It’s definitely recommendation-letter-writing season here at the IGI (multiple postdocs applying for fellowships, graduate rotation students going for the NSF, a friend is applying for academic jobs, and two people who reported to me while I was in biotech are up for promotions). Pairing that with several new students and some other exciting developments (more on that later) has led me to unfortunate delays between blog posts.

Yesterday I had a very interesting conversation with Hopi Hoekstra, who was visiting Berkeley to speak for this year’s Allan Wilson Memorial lecture. Her talk was fabulous, and during our one-on-one she made the great point that the Cas9 literature is moving so fast that it’s hard for people in various model organisms to keep track of what’s going on. What works best in mice? How about in flies? Nematodes? Planaria? Wheat? The list goes on and on.  It’s sometimes hard for me to keep up, and this is my field! Imagine what it’s like for someone in (for example) EvoDevo who doesn’t care about the tech and just wants to know what will work to answer their question.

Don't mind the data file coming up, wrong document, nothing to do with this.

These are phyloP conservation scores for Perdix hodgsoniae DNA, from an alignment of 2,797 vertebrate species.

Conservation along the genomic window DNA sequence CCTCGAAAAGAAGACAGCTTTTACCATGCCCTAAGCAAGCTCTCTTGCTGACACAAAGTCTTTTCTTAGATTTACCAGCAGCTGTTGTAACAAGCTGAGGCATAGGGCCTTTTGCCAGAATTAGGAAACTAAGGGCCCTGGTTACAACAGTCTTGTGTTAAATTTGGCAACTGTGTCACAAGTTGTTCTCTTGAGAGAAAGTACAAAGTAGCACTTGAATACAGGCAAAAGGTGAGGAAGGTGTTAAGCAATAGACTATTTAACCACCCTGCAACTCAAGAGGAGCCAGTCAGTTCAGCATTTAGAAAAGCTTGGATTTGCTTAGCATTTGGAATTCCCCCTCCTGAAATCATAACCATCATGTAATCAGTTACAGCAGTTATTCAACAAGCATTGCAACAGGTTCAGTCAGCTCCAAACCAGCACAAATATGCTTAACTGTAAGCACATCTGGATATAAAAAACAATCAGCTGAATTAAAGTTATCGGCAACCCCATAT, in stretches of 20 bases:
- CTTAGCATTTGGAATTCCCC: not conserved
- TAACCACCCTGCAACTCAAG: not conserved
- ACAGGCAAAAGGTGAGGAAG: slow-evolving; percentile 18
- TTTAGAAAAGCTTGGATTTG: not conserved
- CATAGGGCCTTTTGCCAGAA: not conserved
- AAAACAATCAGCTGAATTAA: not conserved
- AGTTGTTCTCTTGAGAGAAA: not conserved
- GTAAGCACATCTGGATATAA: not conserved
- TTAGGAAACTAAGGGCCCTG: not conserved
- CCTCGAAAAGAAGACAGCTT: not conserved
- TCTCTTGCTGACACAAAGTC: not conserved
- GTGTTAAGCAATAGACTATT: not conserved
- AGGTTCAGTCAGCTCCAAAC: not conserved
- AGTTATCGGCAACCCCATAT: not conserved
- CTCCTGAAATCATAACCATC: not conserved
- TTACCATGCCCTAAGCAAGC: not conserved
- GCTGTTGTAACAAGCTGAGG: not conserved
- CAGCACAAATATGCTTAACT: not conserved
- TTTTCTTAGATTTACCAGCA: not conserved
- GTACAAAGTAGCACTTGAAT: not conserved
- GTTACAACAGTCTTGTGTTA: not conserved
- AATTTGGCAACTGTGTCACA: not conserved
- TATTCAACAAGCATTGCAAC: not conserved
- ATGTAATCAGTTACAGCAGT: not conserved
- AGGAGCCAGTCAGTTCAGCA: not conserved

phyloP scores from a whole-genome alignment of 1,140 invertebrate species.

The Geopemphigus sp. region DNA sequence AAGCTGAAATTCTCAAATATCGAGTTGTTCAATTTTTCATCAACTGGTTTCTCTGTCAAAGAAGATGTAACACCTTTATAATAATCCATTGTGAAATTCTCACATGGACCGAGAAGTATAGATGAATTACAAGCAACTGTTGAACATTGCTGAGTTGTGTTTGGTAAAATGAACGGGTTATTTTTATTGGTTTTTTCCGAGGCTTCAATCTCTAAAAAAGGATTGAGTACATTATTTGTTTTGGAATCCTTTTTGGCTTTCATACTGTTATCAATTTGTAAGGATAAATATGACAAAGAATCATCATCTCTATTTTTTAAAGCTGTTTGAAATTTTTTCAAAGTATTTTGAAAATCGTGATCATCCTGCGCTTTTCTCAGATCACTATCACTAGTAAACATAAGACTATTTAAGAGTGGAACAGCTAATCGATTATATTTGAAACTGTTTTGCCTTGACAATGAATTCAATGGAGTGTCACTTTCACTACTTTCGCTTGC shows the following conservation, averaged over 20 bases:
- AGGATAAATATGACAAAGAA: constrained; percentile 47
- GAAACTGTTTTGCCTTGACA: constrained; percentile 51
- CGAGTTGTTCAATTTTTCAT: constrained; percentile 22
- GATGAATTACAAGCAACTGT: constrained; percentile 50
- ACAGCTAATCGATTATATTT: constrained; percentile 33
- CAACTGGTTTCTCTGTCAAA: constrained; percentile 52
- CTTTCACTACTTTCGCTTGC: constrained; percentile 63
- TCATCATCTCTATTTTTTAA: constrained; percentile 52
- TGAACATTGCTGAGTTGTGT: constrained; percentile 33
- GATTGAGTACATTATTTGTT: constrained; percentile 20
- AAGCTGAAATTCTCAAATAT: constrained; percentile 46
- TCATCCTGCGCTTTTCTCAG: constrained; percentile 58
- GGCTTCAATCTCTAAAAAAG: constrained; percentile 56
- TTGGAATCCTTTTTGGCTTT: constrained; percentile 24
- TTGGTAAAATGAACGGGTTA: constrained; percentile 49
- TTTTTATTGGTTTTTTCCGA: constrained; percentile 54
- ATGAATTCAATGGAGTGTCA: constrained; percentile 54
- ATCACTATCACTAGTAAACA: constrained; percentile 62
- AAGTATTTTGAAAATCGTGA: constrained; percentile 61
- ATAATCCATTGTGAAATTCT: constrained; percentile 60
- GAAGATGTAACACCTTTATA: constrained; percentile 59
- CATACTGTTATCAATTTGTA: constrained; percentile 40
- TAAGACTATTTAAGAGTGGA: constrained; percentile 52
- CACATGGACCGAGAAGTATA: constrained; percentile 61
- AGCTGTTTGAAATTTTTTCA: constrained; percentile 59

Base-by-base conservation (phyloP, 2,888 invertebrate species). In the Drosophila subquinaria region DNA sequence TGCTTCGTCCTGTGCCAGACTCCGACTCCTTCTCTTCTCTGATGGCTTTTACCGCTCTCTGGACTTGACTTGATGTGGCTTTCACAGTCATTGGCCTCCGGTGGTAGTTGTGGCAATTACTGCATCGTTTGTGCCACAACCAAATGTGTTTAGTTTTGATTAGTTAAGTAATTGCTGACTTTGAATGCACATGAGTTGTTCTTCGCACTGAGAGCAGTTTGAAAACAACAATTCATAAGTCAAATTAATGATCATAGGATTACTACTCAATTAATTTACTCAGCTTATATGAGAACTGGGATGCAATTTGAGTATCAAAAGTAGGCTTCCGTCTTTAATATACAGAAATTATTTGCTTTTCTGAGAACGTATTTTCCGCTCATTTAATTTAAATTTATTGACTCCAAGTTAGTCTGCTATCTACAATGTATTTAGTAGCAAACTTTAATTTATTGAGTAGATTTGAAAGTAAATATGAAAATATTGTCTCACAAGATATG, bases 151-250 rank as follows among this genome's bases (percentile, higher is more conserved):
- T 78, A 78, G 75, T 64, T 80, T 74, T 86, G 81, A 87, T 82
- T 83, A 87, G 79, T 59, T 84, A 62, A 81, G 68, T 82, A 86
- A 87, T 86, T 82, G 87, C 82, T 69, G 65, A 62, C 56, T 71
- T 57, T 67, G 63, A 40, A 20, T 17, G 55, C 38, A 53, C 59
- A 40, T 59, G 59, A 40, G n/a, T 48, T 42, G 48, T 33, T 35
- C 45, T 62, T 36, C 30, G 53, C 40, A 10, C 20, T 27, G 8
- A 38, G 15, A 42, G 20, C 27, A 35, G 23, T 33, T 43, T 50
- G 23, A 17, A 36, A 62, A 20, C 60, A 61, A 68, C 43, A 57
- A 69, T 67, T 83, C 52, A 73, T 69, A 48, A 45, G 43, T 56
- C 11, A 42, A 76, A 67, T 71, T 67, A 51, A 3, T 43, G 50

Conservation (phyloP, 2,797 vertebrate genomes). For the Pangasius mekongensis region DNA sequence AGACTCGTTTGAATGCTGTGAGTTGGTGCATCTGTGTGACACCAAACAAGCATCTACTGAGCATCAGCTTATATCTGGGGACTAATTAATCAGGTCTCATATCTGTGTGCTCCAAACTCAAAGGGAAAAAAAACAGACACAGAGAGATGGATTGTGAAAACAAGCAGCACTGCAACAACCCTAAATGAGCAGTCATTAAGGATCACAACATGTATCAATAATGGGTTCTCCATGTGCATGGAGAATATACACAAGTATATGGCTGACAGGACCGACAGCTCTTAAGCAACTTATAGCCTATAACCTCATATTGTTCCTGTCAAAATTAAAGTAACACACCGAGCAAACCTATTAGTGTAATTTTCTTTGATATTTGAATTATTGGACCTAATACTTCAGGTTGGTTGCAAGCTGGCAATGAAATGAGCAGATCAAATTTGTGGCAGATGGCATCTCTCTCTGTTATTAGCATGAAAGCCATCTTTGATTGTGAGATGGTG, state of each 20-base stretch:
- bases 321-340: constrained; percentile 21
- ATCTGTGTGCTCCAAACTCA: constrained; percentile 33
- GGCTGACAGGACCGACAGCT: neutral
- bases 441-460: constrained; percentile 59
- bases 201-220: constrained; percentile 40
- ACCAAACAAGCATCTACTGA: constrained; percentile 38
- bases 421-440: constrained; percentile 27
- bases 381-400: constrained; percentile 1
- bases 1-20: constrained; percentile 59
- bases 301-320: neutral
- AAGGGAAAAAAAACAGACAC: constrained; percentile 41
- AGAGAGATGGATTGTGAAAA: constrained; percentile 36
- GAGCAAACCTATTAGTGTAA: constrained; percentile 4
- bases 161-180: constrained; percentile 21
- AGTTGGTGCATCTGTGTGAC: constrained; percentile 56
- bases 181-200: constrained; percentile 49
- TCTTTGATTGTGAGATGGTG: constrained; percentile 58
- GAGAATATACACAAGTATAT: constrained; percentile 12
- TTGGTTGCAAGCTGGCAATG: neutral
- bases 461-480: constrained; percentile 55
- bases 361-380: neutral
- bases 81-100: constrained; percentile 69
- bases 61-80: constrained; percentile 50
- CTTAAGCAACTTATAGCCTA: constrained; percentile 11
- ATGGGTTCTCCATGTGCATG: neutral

It’s clearly too much for any one person to collate while still doing their day job. But Hopi had the great idea to start some kind of community-led effort. People working with each model organism would contribute to resources (or forums?) that would provide primers for labs wanting to get started (or do a better job) in their area of interest. And a general resource to touch on the latest-and-greatest that could help everyone. This would be some kind of organized but open format, where anyone could contribute but information was relatively easy to find. Great idea, right? But how to actually get it started… A wiki? A Google Group?

Jacob Corn

Jacob Corn is the Professor of Genome Biology at ETH Zürich. Follow him on twitter @jcornlab.


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